Michigan State Representative Kenneth Kurtz (R – Coldwater), in what he has described as a “pre-emptive strike” to avoid the possibility that Michigan will – at some undetermined time in the future – join states such as Massachusetts, New York, and Illinois in prohibiting religiously-affiliated adoption agencies from discriminating against prospective foster and adoptive parents. Representative Kurtz introduced legislation that does two things: it expressly allows Michigan’s licensed adoption agencies to refuse to participate in any placement “that violates the child-placing agency’s deeply held religious beliefs;” and prevents the State of Michigan from withholding state funding from any agency that so refuses.
Virginia is the only other state that has passed such a law, and it did so just last year that amid great controversy. The only state, other than Michigan, where such legislation has been introduced is Illinois, where last year it was rejected by a Senate subcommittee, and is expected to meet the same fate this year. The Michigan bills thus represents an extremist attempt to inject religious politics into a state-funded system that is supposed to be about the best interests of children. To be perfectly clear, this legislation is directly targeted against the LGBT community.
According to a 2013 report by the Williams Institute, there are 2,650 same-sex couples raising 5,300 children in the state of Michigan. As of 2011, of the 408,000 youth in foster care in the U.S., 15,105 of them reside in Michigan, 4,237 of whom are eligible for adoption. Nationally, more than 104,000 children in the foster care system cannot return to their original families and are legally free for adoption.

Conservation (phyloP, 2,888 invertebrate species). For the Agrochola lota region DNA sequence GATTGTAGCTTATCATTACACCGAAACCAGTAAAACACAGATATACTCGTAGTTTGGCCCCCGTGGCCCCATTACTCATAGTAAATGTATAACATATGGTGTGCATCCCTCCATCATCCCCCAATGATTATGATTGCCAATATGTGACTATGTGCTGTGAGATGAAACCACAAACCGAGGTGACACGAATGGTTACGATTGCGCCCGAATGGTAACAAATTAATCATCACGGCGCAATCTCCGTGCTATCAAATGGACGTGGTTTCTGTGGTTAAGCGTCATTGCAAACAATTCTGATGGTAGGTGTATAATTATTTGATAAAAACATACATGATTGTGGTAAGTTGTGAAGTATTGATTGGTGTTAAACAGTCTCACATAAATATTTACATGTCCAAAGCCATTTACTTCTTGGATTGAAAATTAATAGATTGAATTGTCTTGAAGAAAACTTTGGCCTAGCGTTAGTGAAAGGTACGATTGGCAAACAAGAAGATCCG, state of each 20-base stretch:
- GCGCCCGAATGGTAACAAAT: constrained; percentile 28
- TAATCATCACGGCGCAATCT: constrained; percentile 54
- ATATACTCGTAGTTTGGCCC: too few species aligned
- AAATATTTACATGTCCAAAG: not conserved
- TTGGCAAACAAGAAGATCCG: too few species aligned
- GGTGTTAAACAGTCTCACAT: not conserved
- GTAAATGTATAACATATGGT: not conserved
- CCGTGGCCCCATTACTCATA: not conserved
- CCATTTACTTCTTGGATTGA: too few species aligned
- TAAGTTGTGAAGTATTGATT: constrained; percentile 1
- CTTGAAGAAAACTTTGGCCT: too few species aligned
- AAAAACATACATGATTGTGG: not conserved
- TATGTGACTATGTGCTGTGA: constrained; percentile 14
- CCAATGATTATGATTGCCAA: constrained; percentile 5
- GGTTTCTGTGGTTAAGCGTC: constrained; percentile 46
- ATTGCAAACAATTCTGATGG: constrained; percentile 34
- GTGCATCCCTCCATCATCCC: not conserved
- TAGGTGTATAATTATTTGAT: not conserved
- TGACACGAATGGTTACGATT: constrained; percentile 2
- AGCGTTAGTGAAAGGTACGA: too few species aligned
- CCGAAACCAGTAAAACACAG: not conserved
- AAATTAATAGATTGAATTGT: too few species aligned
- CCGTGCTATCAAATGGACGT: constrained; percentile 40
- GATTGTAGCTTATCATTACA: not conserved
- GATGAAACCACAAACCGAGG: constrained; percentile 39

While 50,516 children were adopted in 2011, a whopping 52% or 26,286 youth ‘‘aged out’’ of the foster care system. Research shows that youth who ‘‘age out’’ of the foster care system are at a high risk. This is a risk that we can mitigate here in Michigan. The first step is to defeat legislation, such as this, that reduces the number of loving families available to adopt.
By allowing state-funded adoption agencies to refuse, on religious grounds, to provide their services to otherwise qualified families willing to bring a needy child into their home, the State of Michigan would be sanctioning discrimination against those families and making it harder for needy foster children to find permanent homes.
What legitimate interest does the state of Michigan have in preventing children that are in desperate need of forever homes from finding them?
These bills have been promoted as protecting the “religious liberty” of faith-based adoption agencies. While no one will argue that one of the blessings of liberty in this country is freedom of religion, and thus no government can tell us what to believe or not to believe, another equally important pillar of our society is that no matter what disagreements we may have with one another based on our religious views, we are all entitled to equal protection of the laws. The children in Michigan’s foster care system are no different. They deserve – and we in the state of Michigan have the duty to provide – every opportunity available to find loving, stable, forever homes to call their own.
What government can and must do is make a distinction between religious belief, which is entitled to absolute respect, and conduct that infringes on the rights of others. This distinction is essential to maintaining a civil society. As New Mexico Supreme Court Justice Bosson recently wrote in a case where a photographer refused to provide services to a same-sex couple in violation of the state’s inclusive civil rights law: “In a constitutional form of government, personal, religious, and moral beliefs, when acted upon to the detriment of someone else’s rights, have constitutional limits. One is free to believe, think and speak as one’s conscience, or God, dictates. But when actions, even religiously inspired, conflict with other constitutionally protected rights…then there must be some accommodation.”